However, while there is a lot of online grumbling about this initial slate of episodes (One thing Doctor Who fans never run out of is things to complain about), it’s worth remembering that last year had its own fair share of middling or not hugely impressive episodes. S6’s strike rate isn’t as initially strong as S5 – but then, I just end up looking at the major quality wobbles in the first seven episodes of S2 (excepting The Girl in the Fireplace, of course), and remind myself that creative teams are allowed to stumble a bit from time to time, and can sometimes take a while to truly get to grips with how difficult Who can be to pull off.
Some of this grumbling is, of course, because of the intricate story arc (and, simply, that Moffat is comitting the cardinal Who sin of – shock, horror! – attempting something that’s new and ambitious and not like what’s gone before), but the arc elements actually play into The Rebel Flesh and The Almost People rather well. We have the fact that the Doctor now knows more detail about his death in The Impossible Astronaut, there’s the slightly over-fast line that states we possibly may not have seen the last of the Ganger version of the Doctor…
…and there’s the ending.
Curiously enough, the last-minute revelation that Amy has been a Ganger duplicate for months (potentially since the appearence of the Silence in the White House bathroom?) is another mirroring of the Silurian two-parter and its sudden execution of Rory, although at least this feels a lot less tacked on and a far more organic part of the plot. The slightly hazy morality of the scene in question – the fact that we’ve spent the whole story establishing that Gangers should be treated humanely, and the Doctor essentially kills Amy’s non-self-aware Ganger – only really hits once the episode is over and you’ve had a chance to think about it (rather like the pregnant dream-suicide in Amy’s Choice). It’s still a magnificent twist, though, as well as a fantastically disturbing one, and it does raise the stakes massively for next week’s mid-season finale.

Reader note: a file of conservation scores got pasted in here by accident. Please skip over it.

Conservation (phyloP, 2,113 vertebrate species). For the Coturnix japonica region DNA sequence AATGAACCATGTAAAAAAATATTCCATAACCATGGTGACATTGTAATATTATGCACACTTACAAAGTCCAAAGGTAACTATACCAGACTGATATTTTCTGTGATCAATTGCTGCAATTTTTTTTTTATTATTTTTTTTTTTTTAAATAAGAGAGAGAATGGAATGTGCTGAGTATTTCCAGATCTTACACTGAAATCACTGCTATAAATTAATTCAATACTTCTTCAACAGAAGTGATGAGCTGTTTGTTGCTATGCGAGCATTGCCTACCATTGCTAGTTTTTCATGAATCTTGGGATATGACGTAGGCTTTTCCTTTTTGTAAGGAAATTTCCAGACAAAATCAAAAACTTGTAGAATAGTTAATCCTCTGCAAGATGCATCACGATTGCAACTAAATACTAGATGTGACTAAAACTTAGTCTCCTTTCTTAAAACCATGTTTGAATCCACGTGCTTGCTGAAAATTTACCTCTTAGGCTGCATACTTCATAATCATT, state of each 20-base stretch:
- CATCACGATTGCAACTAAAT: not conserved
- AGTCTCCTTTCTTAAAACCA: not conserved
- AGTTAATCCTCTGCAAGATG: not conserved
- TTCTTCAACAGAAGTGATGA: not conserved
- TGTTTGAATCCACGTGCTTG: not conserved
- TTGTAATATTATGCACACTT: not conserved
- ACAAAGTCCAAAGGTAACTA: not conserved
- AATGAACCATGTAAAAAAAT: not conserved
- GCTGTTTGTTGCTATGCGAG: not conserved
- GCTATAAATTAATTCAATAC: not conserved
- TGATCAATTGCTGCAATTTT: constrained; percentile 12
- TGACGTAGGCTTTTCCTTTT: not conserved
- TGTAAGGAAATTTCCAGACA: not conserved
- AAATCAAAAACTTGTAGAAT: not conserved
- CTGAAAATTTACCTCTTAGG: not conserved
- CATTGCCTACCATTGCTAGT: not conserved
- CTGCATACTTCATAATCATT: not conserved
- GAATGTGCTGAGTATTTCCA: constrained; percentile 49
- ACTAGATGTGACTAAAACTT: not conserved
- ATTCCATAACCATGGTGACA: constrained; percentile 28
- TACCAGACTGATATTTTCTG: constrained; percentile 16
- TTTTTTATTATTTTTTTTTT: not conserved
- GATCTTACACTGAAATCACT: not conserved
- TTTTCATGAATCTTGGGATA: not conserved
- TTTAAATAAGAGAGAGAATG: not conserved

It’s also a natural evolution of Who storytelling – going from simply having something like ‘Bad Wolf’ turn up (and jerry-rigging a slightly convoluted explanation at the end of the season), to experimenting with full-on arcs that demand a lot of attention. There are potential risks involved; I think some of the episodes in this half of the series could have been stronger, and I’m also hoping that enough explanations are coming next week for this to feel genuinely satisfying – but I’m not about to start bitching about Moffat daring to do his own thing and approach the show with some serious ambition. I just feel like sometimes his cerebral approach doesn’t always suit the material, and that tonally S6 should possibly have had a little bit more fun upfront, and a little less dark and spooky character-driven soul searching.
The Verdict: A two-parter that does entertain but mostly leaves the needle firmly stuck on ‘average’, The Rebel Flesh and The Almost People is really just the latest in a long line of trad-Who two parters that didn’t quite come off (from Rise of the Cybermen/The Age of Steel to Daleks in Manhattan/Evolution of the Daleks, and even The Sontaran Stratagem/The Poison Sky). It does, however, set the scene for next week’s mid-season cliffhanger, and certainly has me hoping Moffat is going to have something seriously big to deliver in ‘A Good Man Goes to War’…
Previous Doctor Who Season 6 Reviews:
S6 E04 – ‘The Doctor’s Wife’
S6 E03 – ‘The Curse of the Black Spot’
S6 E02 – ‘Day of the Moon’
S6 E01 – ‘The Impossible Astronaut’